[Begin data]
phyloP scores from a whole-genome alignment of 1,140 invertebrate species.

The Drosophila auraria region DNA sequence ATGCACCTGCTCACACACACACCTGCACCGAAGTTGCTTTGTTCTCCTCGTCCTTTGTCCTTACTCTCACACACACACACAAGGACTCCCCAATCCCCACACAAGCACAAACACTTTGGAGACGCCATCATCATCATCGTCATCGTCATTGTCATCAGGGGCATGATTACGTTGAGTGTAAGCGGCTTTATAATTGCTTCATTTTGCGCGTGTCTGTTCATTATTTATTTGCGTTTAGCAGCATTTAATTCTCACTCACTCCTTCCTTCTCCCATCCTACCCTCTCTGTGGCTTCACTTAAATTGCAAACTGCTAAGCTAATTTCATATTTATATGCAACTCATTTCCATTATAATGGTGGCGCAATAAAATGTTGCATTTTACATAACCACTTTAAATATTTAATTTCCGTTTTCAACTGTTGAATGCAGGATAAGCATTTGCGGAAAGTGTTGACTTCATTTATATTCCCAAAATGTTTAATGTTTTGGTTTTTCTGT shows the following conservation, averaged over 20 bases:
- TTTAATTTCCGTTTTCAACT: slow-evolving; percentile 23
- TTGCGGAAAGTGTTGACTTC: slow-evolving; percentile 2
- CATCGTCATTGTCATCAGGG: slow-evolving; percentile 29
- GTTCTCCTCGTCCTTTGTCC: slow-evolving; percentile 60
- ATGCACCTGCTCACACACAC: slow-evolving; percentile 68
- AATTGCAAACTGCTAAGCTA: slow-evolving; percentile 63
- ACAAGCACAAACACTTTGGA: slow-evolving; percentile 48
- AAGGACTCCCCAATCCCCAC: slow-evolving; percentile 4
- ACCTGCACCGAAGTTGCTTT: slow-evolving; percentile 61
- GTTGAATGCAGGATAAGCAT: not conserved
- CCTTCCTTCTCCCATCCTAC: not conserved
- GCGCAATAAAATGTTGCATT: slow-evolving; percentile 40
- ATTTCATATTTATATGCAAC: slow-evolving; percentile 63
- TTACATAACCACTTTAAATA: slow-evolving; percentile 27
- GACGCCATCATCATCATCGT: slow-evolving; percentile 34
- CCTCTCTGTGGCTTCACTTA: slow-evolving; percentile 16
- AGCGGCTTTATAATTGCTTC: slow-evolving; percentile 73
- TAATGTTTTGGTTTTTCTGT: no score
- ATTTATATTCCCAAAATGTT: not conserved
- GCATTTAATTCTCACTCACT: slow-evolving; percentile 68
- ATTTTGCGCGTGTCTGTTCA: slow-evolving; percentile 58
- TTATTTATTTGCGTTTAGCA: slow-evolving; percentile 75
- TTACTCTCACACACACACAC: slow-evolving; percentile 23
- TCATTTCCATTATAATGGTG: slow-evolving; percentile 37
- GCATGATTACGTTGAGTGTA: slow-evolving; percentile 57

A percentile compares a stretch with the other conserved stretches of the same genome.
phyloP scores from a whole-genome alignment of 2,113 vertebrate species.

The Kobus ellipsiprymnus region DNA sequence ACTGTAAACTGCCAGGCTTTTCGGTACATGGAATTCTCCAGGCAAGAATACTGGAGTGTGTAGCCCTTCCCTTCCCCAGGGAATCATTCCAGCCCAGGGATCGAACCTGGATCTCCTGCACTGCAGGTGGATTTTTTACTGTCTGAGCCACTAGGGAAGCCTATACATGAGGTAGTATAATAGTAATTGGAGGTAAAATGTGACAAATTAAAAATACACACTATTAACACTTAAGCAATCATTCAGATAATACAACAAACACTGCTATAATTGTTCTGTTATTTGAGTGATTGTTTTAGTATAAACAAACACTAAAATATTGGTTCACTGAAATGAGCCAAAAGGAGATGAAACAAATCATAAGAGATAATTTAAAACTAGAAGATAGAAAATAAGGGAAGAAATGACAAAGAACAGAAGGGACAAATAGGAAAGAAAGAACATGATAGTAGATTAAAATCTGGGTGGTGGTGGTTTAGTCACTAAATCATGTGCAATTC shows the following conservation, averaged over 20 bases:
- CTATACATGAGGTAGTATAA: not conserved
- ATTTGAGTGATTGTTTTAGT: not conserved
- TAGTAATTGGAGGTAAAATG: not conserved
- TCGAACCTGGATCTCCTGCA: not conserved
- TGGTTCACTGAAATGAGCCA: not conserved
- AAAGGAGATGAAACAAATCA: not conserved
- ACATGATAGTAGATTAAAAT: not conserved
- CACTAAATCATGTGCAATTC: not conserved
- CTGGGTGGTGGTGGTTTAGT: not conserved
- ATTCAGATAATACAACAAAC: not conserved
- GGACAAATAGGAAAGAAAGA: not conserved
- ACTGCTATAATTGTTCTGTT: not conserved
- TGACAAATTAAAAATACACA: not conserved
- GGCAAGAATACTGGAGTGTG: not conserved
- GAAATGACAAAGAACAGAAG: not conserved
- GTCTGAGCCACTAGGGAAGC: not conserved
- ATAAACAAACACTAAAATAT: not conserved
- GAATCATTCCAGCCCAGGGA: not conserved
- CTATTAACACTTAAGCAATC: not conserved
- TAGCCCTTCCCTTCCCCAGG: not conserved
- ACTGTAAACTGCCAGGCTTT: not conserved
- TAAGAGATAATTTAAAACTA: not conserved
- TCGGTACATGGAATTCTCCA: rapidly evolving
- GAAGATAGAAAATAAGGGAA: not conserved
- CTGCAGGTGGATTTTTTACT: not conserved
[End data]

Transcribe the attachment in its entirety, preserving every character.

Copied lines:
phyloP scores from a whole-genome alignment of 1,140 invertebrate species.

The Drosophila auraria region DNA sequence ATGCACCTGCTCACACACACACCTGCACCGAAGTTGCTTTGTTCTCCTCGTCCTTTGTCCTTACTCTCACACACACACACAAGGACTCCCCAATCCCCACACAAGCACAAACACTTTGGAGACGCCATCATCATCATCGTCATCGTCATTGTCATCAGGGGCATGATTACGTTGAGTGTAAGCGGCTTTATAATTGCTTCATTTTGCGCGTGTCTGTTCATTATTTATTTGCGTTTAGCAGCATTTAATTCTCACTCACTCCTTCCTTCTCCCATCCTACCCTCTCTGTGGCTTCACTTAAATTGCAAACTGCTAAGCTAATTTCATATTTATATGCAACTCATTTCCATTATAATGGTGGCGCAATAAAATGTTGCATTTTACATAACCACTTTAAATATTTAATTTCCGTTTTCAACTGTTGAATGCAGGATAAGCATTTGCGGAAAGTGTTGACTTCATTTATATTCCCAAAATGTTTAATGTTTTGGTTTTTCTGT shows the following conservation, averaged over 20 bases:
- TTTAATTTCCGTTTTCAACT: slow-evolving; percentile 23
- TTGCGGAAAGTGTTGACTTC: slow-evolving; percentile 2
- CATCGTCATTGTCATCAGGG: slow-evolving; percentile 29
- GTTCTCCTCGTCCTTTGTCC: slow-evolving; percentile 60
- ATGCACCTGCTCACACACAC: slow-evolving; percentile 68
- AATTGCAAACTGCTAAGCTA: slow-evolving; percentile 63
- ACAAGCACAAACACTTTGGA: slow-evolving; percentile 48
- AAGGACTCCCCAATCCCCAC: slow-evolving; percentile 4
- ACCTGCACCGAAGTTGCTTT: slow-evolving; percentile 61
- GTTGAATGCAGGATAAGCAT: not conserved
- CCTTCCTTCTCCCATCCTAC: not conserved
- GCGCAATAAAATGTTGCATT: slow-evolving; percentile 40
- ATTTCATATTTATATGCAAC: slow-evolving; percentile 63
- TTACATAACCACTTTAAATA: slow-evolving; percentile 27
- GACGCCATCATCATCATCGT: slow-evolving; percentile 34
- CCTCTCTGTGGCTTCACTTA: slow-evolving; percentile 16
- AGCGGCTTTATAATTGCTTC: slow-evolving; percentile 73
- TAATGTTTTGGTTTTTCTGT: no score
- ATTTATATTCCCAAAATGTT: not conserved
- GCATTTAATTCTCACTCACT: slow-evolving; percentile 68
- ATTTTGCGCGTGTCTGTTCA: slow-evolving; percentile 58
- TTATTTATTTGCGTTTAGCA: slow-evolving; percentile 75
- TTACTCTCACACACACACAC: slow-evolving; percentile 23
- TCATTTCCATTATAATGGTG: slow-evolving; percentile 37
- GCATGATTACGTTGAGTGTA: slow-evolving; percentile 57

A percentile compares a stretch with the other conserved stretches of the same genome.
phyloP scores from a whole-genome alignment of 2,113 vertebrate species.

The Kobus ellipsiprymnus region DNA sequence ACTGTAAACTGCCAGGCTTTTCGGTACATGGAATTCTCCAGGCAAGAATACTGGAGTGTGTAGCCCTTCCCTTCCCCAGGGAATCATTCCAGCCCAGGGATCGAACCTGGATCTCCTGCACTGCAGGTGGATTTTTTACTGTCTGAGCCACTAGGGAAGCCTATACATGAGGTAGTATAATAGTAATTGGAGGTAAAATGTGACAAATTAAAAATACACACTATTAACACTTAAGCAATCATTCAGATAATACAACAAACACTGCTATAATTGTTCTGTTATTTGAGTGATTGTTTTAGTATAAACAAACACTAAAATATTGGTTCACTGAAATGAGCCAAAAGGAGATGAAACAAATCATAAGAGATAATTTAAAACTAGAAGATAGAAAATAAGGGAAGAAATGACAAAGAACAGAAGGGACAAATAGGAAAGAAAGAACATGATAGTAGATTAAAATCTGGGTGGTGGTGGTTTAGTCACTAAATCATGTGCAATTC shows the following conservation, averaged over 20 bases:
- CTATACATGAGGTAGTATAA: not conserved
- ATTTGAGTGATTGTTTTAGT: not conserved
- TAGTAATTGGAGGTAAAATG: not conserved
- TCGAACCTGGATCTCCTGCA: not conserved
- TGGTTCACTGAAATGAGCCA: not conserved
- AAAGGAGATGAAACAAATCA: not conserved
- ACATGATAGTAGATTAAAAT: not conserved
- CACTAAATCATGTGCAATTC: not conserved
- CTGGGTGGTGGTGGTTTAGT: not conserved
- ATTCAGATAATACAACAAAC: not conserved
- GGACAAATAGGAAAGAAAGA: not conserved
- ACTGCTATAATTGTTCTGTT: not conserved
- TGACAAATTAAAAATACACA: not conserved
- GGCAAGAATACTGGAGTGTG: not conserved
- GAAATGACAAAGAACAGAAG: not conserved
- GTCTGAGCCACTAGGGAAGC: not conserved
- ATAAACAAACACTAAAATAT: not conserved
- GAATCATTCCAGCCCAGGGA: not conserved
- CTATTAACACTTAAGCAATC: not conserved
- TAGCCCTTCCCTTCCCCAGG: not conserved
- ACTGTAAACTGCCAGGCTTT: not conserved
- TAAGAGATAATTTAAAACTA: not conserved
- TCGGTACATGGAATTCTCCA: rapidly evolving
- GAAGATAGAAAATAAGGGAA: not conserved
- CTGCAGGTGGATTTTTTACT: not conserved